Here is the Real Cost of Applying to College

We all knew college would be expensive, but what many of us failed to realize (raising my hand here) was how expensive just applying to college was going to be. Sure, we realized that there would be application fees and fees associated with taking college entrance exams, but it turns out that these costs are just the tip of the iceberg.

With tuition costs rising astronomically and the additional cost of applications, paying for it all has become a huge problem for many families, and parents are under increasing pressure to figure out how to meet those rising costs.

We reached out to Grown and Flown Parents and got a true account of the cost of applying to college.

Applying to college has become so expensive that some parents told us that those costs were a limiting factor in the number of schools their kids could apply to. One member of our group painfully reminded us that.

I work with a local nonprofit that provides scholarships for high performing high school students to help them with these basic costs that many of us take for granted. Many teens give up on their dream of a college degree because they can’t afford the cost of the testing or the application. Or don’t want to burden their parents with any additional expenses.

family taking a tour of a college

Here is what the REAL cost of getting into college looks like:

Applying to college includes these 12 expenses

1. Application fees.

Just submitting college applications adds up. Most applications cost between $25 and $100, with an average price tag of about $45. Students applying to 8 to 12 colleges could be looking at fees ranging from $200 to a whopping $1200 to push send on the application. Some colleges will waive these fees for some students; it is worth exploring if this option is available.

2. Road trips or flights to visit colleges.

Almost half of all freshmen surveyed by the 2019 UCLA  Freshman survey felt that campus visits were very important in selecting the college they attended. But visiting colleges can be costly. When you add up the cost of flights, driving or car rentals, overnight accommodations, and eating out, a trip to the campus store for sweatshirts and baseball caps can add up quickly. Some campuses have parking fees on campus, and many are in small college towns with very expensive hotels and restaurants.

3. College entrance exam fees.

There are costs associated with taking the SAT ($60), ACT ($68), and any AP exams ($98). Most students take the SAT or ACT more than once, and if you need to change the date, apply late, or change the test center, there are more fees. Then, when you need to send exam results to a college, yep, more fees.

4. SAT or ACT prep.

The cost of preparing for these exams can be anything from zero (free online tools) to tens of thousands of dollars for private tutoring. Many students buy books or attend classes to prepare.

5. Supplemental applications in the arts.

For students highlighting their involvement in the arts, drama, and music, there can be the additional cost of producing films, photos, portfolios, or recordings and in-person auditions. There are additional fees at many colleges for submitting these extra materials.

6. Registering with the NCAA.

If your student intends to play a college sport, they must pay to register with the NCAA. By this point, most parents of athletes have already spent a fortune on college athletic recruitment for college on everything from camps to equipment to team fees and travel expenses.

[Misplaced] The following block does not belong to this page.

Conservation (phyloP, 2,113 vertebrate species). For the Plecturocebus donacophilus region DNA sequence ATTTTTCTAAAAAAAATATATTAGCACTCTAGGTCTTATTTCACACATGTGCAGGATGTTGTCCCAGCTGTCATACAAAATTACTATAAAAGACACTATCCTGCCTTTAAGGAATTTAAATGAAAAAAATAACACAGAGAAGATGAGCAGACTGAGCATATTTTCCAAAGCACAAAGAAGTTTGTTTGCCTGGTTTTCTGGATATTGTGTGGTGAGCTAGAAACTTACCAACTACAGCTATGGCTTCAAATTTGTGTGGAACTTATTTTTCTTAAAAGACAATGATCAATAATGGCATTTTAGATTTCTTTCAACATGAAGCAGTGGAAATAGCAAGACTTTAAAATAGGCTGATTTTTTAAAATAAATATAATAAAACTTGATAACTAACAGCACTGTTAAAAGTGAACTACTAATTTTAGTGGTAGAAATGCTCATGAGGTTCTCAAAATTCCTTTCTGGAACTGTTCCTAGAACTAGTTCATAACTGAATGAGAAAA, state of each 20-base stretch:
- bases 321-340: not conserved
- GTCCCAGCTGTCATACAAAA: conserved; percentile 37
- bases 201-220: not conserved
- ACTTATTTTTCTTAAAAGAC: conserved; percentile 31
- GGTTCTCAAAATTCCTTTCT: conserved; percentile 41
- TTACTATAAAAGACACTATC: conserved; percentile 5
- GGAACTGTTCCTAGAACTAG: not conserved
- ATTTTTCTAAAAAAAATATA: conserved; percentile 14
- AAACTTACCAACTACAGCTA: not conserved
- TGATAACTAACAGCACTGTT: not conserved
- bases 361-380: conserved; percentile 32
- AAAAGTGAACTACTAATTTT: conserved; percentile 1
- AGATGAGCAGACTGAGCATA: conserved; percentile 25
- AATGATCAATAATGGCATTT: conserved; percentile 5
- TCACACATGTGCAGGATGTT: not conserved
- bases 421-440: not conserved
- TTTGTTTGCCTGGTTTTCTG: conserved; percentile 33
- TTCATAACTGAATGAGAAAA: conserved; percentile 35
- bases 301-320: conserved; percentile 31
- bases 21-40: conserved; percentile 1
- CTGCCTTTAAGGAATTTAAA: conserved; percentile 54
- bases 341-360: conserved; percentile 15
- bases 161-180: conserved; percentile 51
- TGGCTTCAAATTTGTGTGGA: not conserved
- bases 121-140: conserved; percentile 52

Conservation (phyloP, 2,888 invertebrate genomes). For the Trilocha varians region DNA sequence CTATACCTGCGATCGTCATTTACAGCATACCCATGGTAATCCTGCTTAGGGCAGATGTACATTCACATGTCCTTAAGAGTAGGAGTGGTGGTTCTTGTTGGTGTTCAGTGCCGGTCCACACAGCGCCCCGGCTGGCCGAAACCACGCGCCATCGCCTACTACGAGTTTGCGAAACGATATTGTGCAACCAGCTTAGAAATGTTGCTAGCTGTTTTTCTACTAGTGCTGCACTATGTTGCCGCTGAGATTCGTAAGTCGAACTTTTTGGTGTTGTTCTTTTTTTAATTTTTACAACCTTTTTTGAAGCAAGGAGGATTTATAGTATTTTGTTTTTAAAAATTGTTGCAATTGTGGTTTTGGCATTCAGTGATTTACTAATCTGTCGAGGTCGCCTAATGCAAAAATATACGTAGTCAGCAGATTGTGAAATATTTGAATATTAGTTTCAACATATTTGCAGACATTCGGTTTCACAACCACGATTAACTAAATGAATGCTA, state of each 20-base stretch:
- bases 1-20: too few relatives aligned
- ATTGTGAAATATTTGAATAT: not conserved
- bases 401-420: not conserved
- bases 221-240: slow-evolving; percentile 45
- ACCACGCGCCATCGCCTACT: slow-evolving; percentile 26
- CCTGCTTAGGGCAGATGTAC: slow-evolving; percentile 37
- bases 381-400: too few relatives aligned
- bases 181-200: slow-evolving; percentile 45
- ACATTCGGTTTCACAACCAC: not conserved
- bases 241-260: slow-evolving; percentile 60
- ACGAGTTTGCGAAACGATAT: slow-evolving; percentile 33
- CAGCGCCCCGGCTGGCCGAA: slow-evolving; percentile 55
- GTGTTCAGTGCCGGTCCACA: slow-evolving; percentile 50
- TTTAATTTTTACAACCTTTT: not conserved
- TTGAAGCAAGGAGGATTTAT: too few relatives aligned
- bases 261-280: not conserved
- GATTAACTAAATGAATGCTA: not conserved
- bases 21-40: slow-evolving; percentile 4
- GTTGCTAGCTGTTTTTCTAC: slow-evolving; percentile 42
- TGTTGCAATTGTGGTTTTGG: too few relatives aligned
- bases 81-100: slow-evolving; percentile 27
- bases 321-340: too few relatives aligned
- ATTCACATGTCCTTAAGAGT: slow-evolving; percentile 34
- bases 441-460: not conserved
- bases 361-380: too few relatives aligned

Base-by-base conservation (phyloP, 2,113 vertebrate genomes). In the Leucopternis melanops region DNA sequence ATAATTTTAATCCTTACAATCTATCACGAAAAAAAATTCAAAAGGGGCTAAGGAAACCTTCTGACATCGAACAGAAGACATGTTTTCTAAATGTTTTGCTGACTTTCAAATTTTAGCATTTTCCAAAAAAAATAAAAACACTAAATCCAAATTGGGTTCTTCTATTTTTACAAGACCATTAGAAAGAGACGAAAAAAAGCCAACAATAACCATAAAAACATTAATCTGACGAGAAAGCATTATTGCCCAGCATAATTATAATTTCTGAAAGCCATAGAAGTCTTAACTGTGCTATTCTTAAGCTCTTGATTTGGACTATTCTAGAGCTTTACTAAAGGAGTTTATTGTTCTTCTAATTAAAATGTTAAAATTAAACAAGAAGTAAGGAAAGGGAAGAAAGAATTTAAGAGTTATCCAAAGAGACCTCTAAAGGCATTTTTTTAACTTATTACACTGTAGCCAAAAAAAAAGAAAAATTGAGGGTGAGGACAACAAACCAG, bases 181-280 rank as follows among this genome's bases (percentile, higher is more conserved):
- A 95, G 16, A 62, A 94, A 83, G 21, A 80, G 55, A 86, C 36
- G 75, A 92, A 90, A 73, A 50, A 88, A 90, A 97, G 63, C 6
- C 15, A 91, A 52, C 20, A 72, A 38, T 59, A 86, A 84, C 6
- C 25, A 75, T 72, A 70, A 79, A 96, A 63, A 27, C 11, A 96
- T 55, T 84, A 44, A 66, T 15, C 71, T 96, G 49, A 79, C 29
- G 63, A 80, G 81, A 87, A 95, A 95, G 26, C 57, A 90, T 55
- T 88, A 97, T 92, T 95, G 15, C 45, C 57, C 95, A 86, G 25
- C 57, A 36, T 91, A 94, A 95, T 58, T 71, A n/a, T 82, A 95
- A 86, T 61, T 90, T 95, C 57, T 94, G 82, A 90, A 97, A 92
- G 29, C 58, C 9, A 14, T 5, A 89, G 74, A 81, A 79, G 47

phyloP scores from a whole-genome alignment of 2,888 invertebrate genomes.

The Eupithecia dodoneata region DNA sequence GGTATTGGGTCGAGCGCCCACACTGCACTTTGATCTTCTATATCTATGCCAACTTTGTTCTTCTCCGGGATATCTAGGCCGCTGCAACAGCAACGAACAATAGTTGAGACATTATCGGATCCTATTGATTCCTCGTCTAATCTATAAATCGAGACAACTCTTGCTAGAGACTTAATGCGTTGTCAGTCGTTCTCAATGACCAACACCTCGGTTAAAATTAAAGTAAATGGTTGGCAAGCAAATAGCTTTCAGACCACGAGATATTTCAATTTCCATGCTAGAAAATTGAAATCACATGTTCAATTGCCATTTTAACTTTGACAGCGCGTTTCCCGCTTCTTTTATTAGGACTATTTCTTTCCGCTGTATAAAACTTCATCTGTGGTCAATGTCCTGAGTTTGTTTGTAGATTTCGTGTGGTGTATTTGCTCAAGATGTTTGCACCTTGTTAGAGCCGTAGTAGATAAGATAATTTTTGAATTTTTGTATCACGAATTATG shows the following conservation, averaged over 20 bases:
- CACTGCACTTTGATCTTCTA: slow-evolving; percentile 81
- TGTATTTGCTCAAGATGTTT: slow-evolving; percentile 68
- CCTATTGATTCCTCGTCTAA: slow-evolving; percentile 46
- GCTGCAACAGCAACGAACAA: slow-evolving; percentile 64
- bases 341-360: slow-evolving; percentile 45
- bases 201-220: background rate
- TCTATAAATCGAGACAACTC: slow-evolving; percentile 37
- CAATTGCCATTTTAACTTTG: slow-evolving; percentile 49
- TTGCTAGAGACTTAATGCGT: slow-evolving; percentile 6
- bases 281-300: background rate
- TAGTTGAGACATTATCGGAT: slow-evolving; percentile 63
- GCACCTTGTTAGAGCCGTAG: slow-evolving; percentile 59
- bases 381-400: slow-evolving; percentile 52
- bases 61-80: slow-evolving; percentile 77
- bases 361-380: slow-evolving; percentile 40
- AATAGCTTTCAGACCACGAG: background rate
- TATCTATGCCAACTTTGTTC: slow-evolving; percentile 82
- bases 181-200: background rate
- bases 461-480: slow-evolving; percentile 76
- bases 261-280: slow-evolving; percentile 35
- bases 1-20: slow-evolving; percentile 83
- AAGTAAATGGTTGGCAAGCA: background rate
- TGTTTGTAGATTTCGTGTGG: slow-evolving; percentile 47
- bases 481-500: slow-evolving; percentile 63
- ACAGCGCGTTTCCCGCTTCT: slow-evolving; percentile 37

7. High school transcripts.

Many high schools charge to send transcripts to colleges, a small but additional cost. For students who have had dual enrollment, double this fee.

8. Application or essay help.

Many students write their essays without help, but others hire someone to work with them. Some hire a local high school teacher who may charge hundreds of dollars. Others hire independent college admissions advisors who typically charge thousands or even tens of thousands for essay writing and application help.

9. Attending accepted student days.

This is the final step before making a college decision (though some students who have already decided may choose to go as well), and the costs of these trips can include travel, meals, and overnight stays. In some cases, colleges cover some of these costs, but for others, it is up to students to shoulder this financial burden.

10. Student orientation.

At some schools, the orientation process is conducted in the days before classes begin. Other schools require an additional trip to campus during the summer months, including a fee to stay in the dorms, travel expenses, and potential costs for parents who are often urged to attend the programs.

11. Non-refundable housing deposit.

Some schools require non-refundable housing deposits with the application. Students will lose these funds if they are denied admission or choose not to attend these schools.

12. Financial aid applications.

If the college your student is applying to requires the CSS Profile as part of the application for financial aid, there is a cost to sending this to each college.

You Might Also Want to Read:

Fifteen Biggest Financial Aid and FAFSA Mistakes ( Jeff Levy, our paying for college expert, guides parents to help them avoid big mistakes.






About Lisa Endlich Heffernan

Lisa (Endlich) Heffernan is the co-founder of Grown and Flown, the #1 site for parents of teens, college students and young adults, reaching millions of parents every month. Lisa is a New York Times bestselling author.
She started the Grown and Flown Parents Facebook Group and is co-author of Grown and Flown: How to Support Your Teen, Stay Close as a Family, and Raise Independent Adults (Flatiron Books) now in paperback.

Read more posts by Lisa

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